As an alternate mechanism for dispute resolution, this scheme launched in 1995 had been modified by RBI to bring under its ambit the growing number of grievances. Banking Ombudsman is basically a senior person appointed by RBI. Since then it is being used as a primary forum for dispute resolution. It is not bound by any precedent and in some cases is also not bound by procedural laws and hence the decisions are as per the specific cases. Also banking ombudsman offices create awareness camps, exhibitions, advertisements etc. But there also exists the fact that the scheme is limited to just 27 grounds (including internet banking) and hence it’s needed to expand its scope. The scheme is fully managed by RBI. At present there are 15 offices in the country where complaint can be launched on account of deficiency. Now customer can lodge complaint under BOS if banks do not adhere to the lenders fair practices code or to the code issued by BCSBI that is Code of bank commitment to customers. BCSBI brought out 2 sets of codes, Code of bank’s commitment to the customers and other to the Micro or small enterprises. But in spite of the fact that these codes have now been adopted by banks and have been in existence for such a considerable amount of time, the quality of service provided still requires a lot. This is something very apparent from the numerous complaints received in the country under Banking Ombudsman scheme.
Charter of the Customer Rights
This is a recent step taken by RBI regarding consumer protection. It includes various principles listed as follows:
- Right to Fair Treatment: Right to treatment of courtesy is with both the service provider as well as with the financial customers. Also, no customer should be discriminated on grounds of age, gender, caste, religion or physical abilities.
- Right to Honest, Transparent, and Fair Dealing: Service provider must make all efforts possible to make sure that contracts framed by it are transparent in nature and are such that can be understood easily and is properly communicated to common man. Price of the Product, the various risks associated with it, and various conditions which govern over life cycle of product, customer responsibilities must be disclosed. Also customer must not be subject to undue influence, or business practices which are unfair or unjust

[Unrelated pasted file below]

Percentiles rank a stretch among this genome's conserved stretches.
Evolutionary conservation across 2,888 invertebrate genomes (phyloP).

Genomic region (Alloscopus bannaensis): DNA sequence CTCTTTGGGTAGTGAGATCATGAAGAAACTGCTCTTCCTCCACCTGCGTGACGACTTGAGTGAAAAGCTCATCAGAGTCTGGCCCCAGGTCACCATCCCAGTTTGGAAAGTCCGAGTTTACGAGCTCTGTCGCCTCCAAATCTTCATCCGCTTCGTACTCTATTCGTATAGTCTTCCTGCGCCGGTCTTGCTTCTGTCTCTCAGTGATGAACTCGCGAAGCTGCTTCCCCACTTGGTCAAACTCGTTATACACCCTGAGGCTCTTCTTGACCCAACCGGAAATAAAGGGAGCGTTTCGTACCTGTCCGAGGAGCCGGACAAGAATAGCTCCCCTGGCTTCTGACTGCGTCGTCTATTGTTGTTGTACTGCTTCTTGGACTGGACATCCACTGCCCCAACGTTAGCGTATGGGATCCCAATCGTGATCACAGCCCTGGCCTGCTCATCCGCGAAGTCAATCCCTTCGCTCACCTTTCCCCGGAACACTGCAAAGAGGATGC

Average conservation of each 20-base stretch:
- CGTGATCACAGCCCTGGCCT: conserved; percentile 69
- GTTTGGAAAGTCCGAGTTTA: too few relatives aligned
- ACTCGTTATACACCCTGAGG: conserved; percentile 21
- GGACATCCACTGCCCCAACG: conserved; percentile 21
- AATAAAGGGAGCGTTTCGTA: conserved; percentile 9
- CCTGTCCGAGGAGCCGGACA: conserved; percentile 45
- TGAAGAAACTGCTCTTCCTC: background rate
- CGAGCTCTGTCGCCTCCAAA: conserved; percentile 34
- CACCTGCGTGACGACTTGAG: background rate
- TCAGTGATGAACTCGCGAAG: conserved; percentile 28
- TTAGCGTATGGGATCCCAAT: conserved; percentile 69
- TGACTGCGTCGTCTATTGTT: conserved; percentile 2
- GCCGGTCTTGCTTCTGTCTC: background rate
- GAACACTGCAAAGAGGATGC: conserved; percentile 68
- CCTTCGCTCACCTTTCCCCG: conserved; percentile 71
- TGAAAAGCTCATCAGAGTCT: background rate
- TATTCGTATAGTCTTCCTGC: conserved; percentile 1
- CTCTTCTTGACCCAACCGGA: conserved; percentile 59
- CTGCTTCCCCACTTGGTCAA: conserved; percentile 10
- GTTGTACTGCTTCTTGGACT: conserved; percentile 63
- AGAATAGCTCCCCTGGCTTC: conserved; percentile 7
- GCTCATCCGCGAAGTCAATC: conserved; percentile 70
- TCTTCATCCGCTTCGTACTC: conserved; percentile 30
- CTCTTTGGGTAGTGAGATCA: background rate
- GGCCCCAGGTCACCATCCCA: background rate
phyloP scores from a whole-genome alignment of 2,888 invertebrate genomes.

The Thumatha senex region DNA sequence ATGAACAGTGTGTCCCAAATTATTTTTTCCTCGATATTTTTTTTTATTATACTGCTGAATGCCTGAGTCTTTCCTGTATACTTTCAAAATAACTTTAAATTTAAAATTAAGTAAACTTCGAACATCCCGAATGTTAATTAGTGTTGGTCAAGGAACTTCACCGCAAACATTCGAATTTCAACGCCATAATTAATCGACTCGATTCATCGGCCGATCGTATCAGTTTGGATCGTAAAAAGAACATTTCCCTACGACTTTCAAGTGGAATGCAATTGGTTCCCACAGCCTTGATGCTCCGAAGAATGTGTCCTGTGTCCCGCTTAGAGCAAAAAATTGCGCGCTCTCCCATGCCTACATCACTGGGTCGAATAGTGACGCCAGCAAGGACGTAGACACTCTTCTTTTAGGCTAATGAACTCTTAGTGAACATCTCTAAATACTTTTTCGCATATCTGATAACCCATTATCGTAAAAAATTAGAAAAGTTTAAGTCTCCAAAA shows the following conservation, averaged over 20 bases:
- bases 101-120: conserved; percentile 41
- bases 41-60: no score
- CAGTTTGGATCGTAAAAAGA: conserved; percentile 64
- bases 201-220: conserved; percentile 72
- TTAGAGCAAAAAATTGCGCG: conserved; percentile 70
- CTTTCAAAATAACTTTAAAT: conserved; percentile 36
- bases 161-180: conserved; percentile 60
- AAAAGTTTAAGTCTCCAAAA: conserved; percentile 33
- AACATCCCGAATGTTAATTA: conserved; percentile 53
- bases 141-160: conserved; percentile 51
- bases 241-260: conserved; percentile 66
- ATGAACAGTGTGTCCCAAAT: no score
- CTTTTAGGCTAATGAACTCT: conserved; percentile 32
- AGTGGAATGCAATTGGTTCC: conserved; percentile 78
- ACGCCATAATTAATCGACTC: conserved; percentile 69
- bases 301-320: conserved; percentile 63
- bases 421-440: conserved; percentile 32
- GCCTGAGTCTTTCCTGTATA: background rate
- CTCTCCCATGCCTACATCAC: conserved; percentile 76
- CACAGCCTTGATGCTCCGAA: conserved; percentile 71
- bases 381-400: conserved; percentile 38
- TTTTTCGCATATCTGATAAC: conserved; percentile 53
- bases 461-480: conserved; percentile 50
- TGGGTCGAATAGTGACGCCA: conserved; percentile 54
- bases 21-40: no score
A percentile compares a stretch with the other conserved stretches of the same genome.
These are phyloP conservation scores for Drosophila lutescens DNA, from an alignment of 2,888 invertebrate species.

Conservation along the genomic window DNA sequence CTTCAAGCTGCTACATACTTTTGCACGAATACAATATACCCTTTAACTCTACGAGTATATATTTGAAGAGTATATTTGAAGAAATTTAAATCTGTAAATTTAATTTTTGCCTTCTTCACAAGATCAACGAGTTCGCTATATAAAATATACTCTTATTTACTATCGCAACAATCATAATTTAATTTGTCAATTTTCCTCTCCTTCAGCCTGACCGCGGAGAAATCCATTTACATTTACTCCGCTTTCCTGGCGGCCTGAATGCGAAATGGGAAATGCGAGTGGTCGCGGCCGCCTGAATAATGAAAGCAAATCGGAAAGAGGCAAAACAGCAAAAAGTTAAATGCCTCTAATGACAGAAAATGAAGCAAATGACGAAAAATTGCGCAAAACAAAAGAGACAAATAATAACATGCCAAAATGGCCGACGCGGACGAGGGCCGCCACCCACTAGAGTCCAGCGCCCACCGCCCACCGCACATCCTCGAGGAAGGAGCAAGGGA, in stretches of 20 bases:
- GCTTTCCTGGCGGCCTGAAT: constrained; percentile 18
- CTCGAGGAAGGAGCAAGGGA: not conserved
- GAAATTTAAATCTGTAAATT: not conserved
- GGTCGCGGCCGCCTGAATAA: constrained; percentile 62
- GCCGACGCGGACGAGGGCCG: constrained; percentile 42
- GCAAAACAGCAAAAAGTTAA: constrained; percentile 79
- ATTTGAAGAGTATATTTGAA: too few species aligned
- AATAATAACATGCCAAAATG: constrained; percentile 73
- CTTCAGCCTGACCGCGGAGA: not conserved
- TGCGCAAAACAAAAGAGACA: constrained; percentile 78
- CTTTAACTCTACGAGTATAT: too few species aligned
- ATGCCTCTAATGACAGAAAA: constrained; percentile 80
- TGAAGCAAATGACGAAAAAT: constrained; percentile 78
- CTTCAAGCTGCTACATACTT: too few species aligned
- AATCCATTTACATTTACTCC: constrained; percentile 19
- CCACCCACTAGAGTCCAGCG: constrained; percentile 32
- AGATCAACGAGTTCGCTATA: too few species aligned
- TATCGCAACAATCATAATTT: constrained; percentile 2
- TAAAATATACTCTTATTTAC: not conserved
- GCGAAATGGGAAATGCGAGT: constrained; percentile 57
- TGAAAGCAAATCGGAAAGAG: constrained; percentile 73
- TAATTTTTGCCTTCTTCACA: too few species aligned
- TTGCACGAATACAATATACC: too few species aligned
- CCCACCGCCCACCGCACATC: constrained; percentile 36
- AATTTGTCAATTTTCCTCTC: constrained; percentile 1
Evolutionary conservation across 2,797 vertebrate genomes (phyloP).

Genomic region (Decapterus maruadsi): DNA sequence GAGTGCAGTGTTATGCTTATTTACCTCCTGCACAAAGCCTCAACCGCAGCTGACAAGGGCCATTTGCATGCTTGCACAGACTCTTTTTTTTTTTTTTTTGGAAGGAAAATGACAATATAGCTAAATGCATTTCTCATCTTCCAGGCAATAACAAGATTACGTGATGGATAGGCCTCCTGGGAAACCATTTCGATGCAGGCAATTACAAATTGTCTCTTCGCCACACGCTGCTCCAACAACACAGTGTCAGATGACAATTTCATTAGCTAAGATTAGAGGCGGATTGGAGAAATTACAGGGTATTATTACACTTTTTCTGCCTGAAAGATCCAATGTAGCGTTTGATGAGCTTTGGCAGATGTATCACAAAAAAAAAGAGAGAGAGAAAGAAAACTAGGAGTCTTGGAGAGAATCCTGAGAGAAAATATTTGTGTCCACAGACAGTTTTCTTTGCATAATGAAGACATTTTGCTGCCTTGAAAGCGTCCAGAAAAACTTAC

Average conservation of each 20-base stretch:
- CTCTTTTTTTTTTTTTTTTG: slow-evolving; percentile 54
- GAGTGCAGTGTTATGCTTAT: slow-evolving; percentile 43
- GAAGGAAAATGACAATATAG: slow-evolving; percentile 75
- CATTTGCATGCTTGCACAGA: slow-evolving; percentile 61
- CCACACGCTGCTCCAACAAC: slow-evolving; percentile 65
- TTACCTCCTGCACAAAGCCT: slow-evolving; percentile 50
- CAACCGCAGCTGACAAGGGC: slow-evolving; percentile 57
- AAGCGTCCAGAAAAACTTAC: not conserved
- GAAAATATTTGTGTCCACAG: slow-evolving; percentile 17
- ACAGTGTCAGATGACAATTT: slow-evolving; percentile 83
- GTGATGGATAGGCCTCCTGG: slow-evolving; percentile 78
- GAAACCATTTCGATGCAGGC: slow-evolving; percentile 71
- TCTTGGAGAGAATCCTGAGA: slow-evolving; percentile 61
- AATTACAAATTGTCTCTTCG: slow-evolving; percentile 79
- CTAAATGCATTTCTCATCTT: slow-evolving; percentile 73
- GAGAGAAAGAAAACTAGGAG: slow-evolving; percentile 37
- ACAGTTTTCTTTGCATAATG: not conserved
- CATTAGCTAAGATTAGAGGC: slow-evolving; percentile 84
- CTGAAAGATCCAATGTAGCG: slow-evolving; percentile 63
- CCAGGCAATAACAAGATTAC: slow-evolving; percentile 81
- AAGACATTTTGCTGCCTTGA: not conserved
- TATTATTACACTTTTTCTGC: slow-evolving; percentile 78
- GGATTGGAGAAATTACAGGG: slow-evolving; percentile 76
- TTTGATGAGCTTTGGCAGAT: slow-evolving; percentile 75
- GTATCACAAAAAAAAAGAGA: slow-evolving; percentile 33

- Right of Suitability: Needs of the customers should be kept in mind while offering products (needs on the basis of financial circumstance of customer).
- Right to Privacy: Personal information of the customer must be confidential unless there is consent or if this information is required as per law. They have protection right over anything that infringes their privacy.
- Right to Grievance Redressal: The customer has a right to hold the financial services provider answerable for the products offered. The providers of Financial Service must let the customers know about their policy regarding rights and duties in case of such events.
As said by Dr. Raghuram Rajan on Feb 15, 2016 at “Annual Banking Ombudsmen” Conference, RBI will be taking incognito visits to banks for checking the customer complaints culture prevailing in banks. Secondly he also focused on Charter of customer rights, by stating that RBI will be undertaking reviews on its implementation. Thirdly he insisted on banks to implement the mechanism of grievance redressal in banking operations. He also pointed out on reducing cost of redressal of grievances and to allow customers to use redressal machinery from anywhere at any time by using high level automation.
Important component regarding customer care is the fact that special customers like senior citizens, students, or vulnerable sections should be given special attention from financial service providers. Next change that could be brought is in online transactions where a particular code of conduct must be implemented which should include complaint procedure, liabilities etc. Financial literacy must also be promoted. At international level, financial awareness is given the highest priority when it comes to protection of financial consumer. Also behavioral changes should be brought about in the organizations and employees at all levels must focus on consumer protection.